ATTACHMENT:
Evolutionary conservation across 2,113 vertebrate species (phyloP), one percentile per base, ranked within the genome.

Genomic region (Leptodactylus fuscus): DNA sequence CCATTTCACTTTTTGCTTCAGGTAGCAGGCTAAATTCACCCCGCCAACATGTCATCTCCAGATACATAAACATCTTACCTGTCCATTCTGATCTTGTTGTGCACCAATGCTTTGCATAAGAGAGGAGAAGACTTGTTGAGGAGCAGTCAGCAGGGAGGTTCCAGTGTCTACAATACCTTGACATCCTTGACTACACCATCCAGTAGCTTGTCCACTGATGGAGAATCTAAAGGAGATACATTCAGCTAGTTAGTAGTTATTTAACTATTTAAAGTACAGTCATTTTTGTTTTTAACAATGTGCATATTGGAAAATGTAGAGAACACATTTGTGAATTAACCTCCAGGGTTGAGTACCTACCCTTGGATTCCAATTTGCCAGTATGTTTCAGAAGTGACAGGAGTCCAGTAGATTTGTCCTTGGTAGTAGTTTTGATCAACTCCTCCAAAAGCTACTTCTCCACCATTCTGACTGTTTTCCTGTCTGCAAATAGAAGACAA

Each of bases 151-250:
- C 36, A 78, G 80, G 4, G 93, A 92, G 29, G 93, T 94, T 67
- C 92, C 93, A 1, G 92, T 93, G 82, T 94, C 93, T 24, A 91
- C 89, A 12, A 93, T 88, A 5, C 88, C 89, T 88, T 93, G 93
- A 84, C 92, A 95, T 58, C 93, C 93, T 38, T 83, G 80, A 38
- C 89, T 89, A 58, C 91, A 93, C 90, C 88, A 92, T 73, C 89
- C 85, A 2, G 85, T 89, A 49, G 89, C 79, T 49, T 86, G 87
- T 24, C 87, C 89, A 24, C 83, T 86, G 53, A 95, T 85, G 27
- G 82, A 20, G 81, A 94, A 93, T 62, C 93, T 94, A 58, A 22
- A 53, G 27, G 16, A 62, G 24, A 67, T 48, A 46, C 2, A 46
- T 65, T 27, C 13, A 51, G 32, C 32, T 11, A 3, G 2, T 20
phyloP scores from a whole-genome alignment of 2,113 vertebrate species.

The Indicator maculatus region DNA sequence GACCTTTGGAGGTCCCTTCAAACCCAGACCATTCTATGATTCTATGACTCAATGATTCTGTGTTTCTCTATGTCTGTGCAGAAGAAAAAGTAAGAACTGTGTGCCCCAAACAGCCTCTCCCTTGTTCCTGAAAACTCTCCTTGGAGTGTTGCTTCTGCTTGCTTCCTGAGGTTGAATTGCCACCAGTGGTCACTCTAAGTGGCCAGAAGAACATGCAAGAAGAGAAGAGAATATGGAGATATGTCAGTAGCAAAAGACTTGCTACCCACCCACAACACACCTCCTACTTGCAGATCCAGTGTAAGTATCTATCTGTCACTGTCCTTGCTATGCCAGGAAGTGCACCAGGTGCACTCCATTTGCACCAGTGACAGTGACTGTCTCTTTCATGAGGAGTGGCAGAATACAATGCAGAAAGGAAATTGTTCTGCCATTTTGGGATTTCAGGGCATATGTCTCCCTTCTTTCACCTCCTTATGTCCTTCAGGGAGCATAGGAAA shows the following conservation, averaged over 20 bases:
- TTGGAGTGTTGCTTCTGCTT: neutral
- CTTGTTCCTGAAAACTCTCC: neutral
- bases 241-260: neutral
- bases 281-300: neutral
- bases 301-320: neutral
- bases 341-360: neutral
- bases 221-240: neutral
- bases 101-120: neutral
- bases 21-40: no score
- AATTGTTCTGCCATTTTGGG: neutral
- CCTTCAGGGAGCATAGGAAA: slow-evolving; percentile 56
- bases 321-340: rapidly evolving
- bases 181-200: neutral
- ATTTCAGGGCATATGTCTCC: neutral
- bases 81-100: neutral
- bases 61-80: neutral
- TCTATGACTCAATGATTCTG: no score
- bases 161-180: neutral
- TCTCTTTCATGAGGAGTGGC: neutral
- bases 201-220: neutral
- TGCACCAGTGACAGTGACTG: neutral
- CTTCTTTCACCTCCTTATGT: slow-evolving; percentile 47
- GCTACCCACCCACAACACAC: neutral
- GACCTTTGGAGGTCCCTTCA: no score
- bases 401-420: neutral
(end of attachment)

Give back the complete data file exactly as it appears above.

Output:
Evolutionary conservation across 2,113 vertebrate species (phyloP), one percentile per base, ranked within the genome.

Genomic region (Leptodactylus fuscus): DNA sequence CCATTTCACTTTTTGCTTCAGGTAGCAGGCTAAATTCACCCCGCCAACATGTCATCTCCAGATACATAAACATCTTACCTGTCCATTCTGATCTTGTTGTGCACCAATGCTTTGCATAAGAGAGGAGAAGACTTGTTGAGGAGCAGTCAGCAGGGAGGTTCCAGTGTCTACAATACCTTGACATCCTTGACTACACCATCCAGTAGCTTGTCCACTGATGGAGAATCTAAAGGAGATACATTCAGCTAGTTAGTAGTTATTTAACTATTTAAAGTACAGTCATTTTTGTTTTTAACAATGTGCATATTGGAAAATGTAGAGAACACATTTGTGAATTAACCTCCAGGGTTGAGTACCTACCCTTGGATTCCAATTTGCCAGTATGTTTCAGAAGTGACAGGAGTCCAGTAGATTTGTCCTTGGTAGTAGTTTTGATCAACTCCTCCAAAAGCTACTTCTCCACCATTCTGACTGTTTTCCTGTCTGCAAATAGAAGACAA

Each of bases 151-250:
- C 36, A 78, G 80, G 4, G 93, A 92, G 29, G 93, T 94, T 67
- C 92, C 93, A 1, G 92, T 93, G 82, T 94, C 93, T 24, A 91
- C 89, A 12, A 93, T 88, A 5, C 88, C 89, T 88, T 93, G 93
- A 84, C 92, A 95, T 58, C 93, C 93, T 38, T 83, G 80, A 38
- C 89, T 89, A 58, C 91, A 93, C 90, C 88, A 92, T 73, C 89
- C 85, A 2, G 85, T 89, A 49, G 89, C 79, T 49, T 86, G 87
- T 24, C 87, C 89, A 24, C 83, T 86, G 53, A 95, T 85, G 27
- G 82, A 20, G 81, A 94, A 93, T 62, C 93, T 94, A 58, A 22
- A 53, G 27, G 16, A 62, G 24, A 67, T 48, A 46, C 2, A 46
- T 65, T 27, C 13, A 51, G 32, C 32, T 11, A 3, G 2, T 20
phyloP scores from a whole-genome alignment of 2,113 vertebrate species.

The Indicator maculatus region DNA sequence GACCTTTGGAGGTCCCTTCAAACCCAGACCATTCTATGATTCTATGACTCAATGATTCTGTGTTTCTCTATGTCTGTGCAGAAGAAAAAGTAAGAACTGTGTGCCCCAAACAGCCTCTCCCTTGTTCCTGAAAACTCTCCTTGGAGTGTTGCTTCTGCTTGCTTCCTGAGGTTGAATTGCCACCAGTGGTCACTCTAAGTGGCCAGAAGAACATGCAAGAAGAGAAGAGAATATGGAGATATGTCAGTAGCAAAAGACTTGCTACCCACCCACAACACACCTCCTACTTGCAGATCCAGTGTAAGTATCTATCTGTCACTGTCCTTGCTATGCCAGGAAGTGCACCAGGTGCACTCCATTTGCACCAGTGACAGTGACTGTCTCTTTCATGAGGAGTGGCAGAATACAATGCAGAAAGGAAATTGTTCTGCCATTTTGGGATTTCAGGGCATATGTCTCCCTTCTTTCACCTCCTTATGTCCTTCAGGGAGCATAGGAAA shows the following conservation, averaged over 20 bases:
- TTGGAGTGTTGCTTCTGCTT: neutral
- CTTGTTCCTGAAAACTCTCC: neutral
- bases 241-260: neutral
- bases 281-300: neutral
- bases 301-320: neutral
- bases 341-360: neutral
- bases 221-240: neutral
- bases 101-120: neutral
- bases 21-40: no score
- AATTGTTCTGCCATTTTGGG: neutral
- CCTTCAGGGAGCATAGGAAA: slow-evolving; percentile 56
- bases 321-340: rapidly evolving
- bases 181-200: neutral
- ATTTCAGGGCATATGTCTCC: neutral
- bases 81-100: neutral
- bases 61-80: neutral
- TCTATGACTCAATGATTCTG: no score
- bases 161-180: neutral
- TCTCTTTCATGAGGAGTGGC: neutral
- bases 201-220: neutral
- TGCACCAGTGACAGTGACTG: neutral
- CTTCTTTCACCTCCTTATGT: slow-evolving; percentile 47
- GCTACCCACCCACAACACAC: neutral
- GACCTTTGGAGGTCCCTTCA: no score
- bases 401-420: neutral